Two global learning days honor memories of Rabbi Steinsaltz and Sacks – eJewish Philanthropy | Team Cansler

Steinsaltz and Sacks were honored in two separate “Global Days” of Jewish learning

Esther D Kustanowitz

Yesterday, two independent “global days” of Jewish learning each mobilized more than 100 partner organizations to honor the work and memory of two modern Jewish scholars: the late, prolific Rabbi Adin Even-Israel Steinsaltz, who translated the Babylonian Talmud into modern Hebrew Commentary, and the late Rabbi Lord Jonathan Sacks, who was Chief Rabbi of the United Kingdom from 1991 to 2013 and whose writings made the case for the importance of Jewish tradition in modern times. Both men died in 2020.

Limmud North America, an offshoot of the global Jewish learning organization founded in the UK, held its virtual global Jewish learning day on Sunday; The event was founded by Steinsaltz in 2010 and integrated into the global Limmud organization a decade later.

Rabbi Sacks Global Day of Learning in Schools also began Sunday evening. This event, also called “Communities in Conversation,” runs through Monday and marks the second anniversary of Rabbi Sacks’ death by spreading his teachings in schools and communities worldwide.

Rabbi David Singer, executive director of Limmud North America, said eJewishPhilanthropy that Limmud’s learning event brought together 117 institutions worldwide to host partner programs. Overall, an estimated 10,000 participants on the day studied “various iterations of our joint texts and study guides around the central theme” of rebuilding as a Jewish community, as a society and as a family after trauma, Singer said, adding that independent participants could also ” learn on their own or convene small study circles at their own pace”.

The Covenant Foundation was the primary supporter of the Limmud event, and the scholars who created the lesson plans in the study guide are all Covenant Foundation grantees or awardees. Hanan Harchol, the creator, writer, and animator of Jewish Food For Thought, a free online animated series teaching Jewish ethics, authored a unit on rebuilding after the loss of a loved one; Writer, musician and educator Alicia Jo Rabins has created a unit on using creativity as a tool for personal development. The organizing partners of the event include the PJ Library, the American Jewish Joint Distribution Committee and the Jewish Federations of North America.

“We have synagogues that are Reformed, synagogues that are Orthodox, synagogues that are Conservative and synagogues that don’t have a label and JCCs and Hillels and Moishe Houses all participating in this program,” Singer said. “And that tells me that there is a place in Jewish life to stay with your tribe, within the larger people, but it’s also important that we find ways in which we can be one people and do things as a whole, this is ‘not just for me or just for you, but for everyone.’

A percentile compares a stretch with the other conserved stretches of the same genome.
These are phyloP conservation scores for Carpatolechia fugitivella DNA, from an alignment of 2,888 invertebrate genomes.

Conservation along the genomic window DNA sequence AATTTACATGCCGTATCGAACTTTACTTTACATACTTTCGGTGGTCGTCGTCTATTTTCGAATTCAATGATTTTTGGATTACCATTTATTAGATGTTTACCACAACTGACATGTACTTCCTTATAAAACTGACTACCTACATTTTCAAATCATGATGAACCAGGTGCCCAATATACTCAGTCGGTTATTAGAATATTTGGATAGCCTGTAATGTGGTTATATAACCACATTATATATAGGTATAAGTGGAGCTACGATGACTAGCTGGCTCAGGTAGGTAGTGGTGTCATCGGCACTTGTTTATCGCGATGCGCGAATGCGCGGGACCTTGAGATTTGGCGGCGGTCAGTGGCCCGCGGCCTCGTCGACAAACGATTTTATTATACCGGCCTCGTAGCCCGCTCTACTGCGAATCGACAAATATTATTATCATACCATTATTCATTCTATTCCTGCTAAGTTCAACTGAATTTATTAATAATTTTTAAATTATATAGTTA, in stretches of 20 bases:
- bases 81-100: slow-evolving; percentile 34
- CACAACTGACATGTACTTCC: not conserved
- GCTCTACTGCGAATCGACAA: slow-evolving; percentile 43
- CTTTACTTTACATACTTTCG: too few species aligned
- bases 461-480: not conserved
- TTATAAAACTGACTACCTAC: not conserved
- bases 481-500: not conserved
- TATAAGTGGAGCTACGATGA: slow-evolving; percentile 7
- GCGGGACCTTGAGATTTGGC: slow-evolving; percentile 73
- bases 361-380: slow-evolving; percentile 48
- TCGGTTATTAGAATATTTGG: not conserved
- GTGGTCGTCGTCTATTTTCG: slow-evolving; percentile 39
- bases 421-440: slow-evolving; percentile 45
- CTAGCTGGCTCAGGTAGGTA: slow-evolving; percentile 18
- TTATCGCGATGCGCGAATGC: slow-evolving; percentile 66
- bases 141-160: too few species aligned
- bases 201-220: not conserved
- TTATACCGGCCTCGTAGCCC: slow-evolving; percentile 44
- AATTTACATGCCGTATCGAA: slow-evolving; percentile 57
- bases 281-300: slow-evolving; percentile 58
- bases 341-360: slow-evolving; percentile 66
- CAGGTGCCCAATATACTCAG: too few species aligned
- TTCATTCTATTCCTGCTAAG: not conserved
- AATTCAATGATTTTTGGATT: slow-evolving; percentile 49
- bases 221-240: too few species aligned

Joanna Benarroch, executive director of the Rabbi Sacks Legacy Trust, which aims to preserve Sacks’ memory and promote his work, told eJP that she expects 15,000 students to attend a learning program in Sack’s honor yesterday or today. All in all, tens of thousands of participants from more than 200 congregations and schools in 23 countries – from Nigeria to Great Britain and Singapore to the USA – will be present combined with Rabbi Sacks’ teachings on the topic “From Optimism to Hope”.

“Communities from across the religious spectrum — as well as non-Jewish institutions… are participating, underscoring the global reach Rabbi Sacks had to people of all faiths and none,” said Benarroch, citing Rutgers University as an example of a non-sectarian participant. “The main goal is for people around the world to learn in memory of Rabbi Sacks.”

Limmud North America — with two full-time employees and a budget of approximately $350,000 — with the help of Covenant grantees, created a curriculum for its learning day around the central theme of rebuilding. His guide contains traditional Jewish texts, including excerpts from the Torah, the Talmud, and Bible commentators. It also includes sources of modern writers and poets such as Avivah Zornberg, Yehuda Amichai, Marge Piercy, Meir Shalev and of course Sacks.

“For us at Limmud, we use Jewish learning because it’s a tool to bring people together, because our ultimate goal is actually for people and ideas and minds to come together because we believe this is a powerful opportunity that breaks down the silos and barriers tearing down our community,” Singer said, adding that it’s becoming increasingly difficult to “conduct conversations about differences. And we firmly believe that the act of learning is an opportunity to fight that instinct, a counter-cultural effort to bring people together and learn from people who aren’t yours, even if you disagree with them.”

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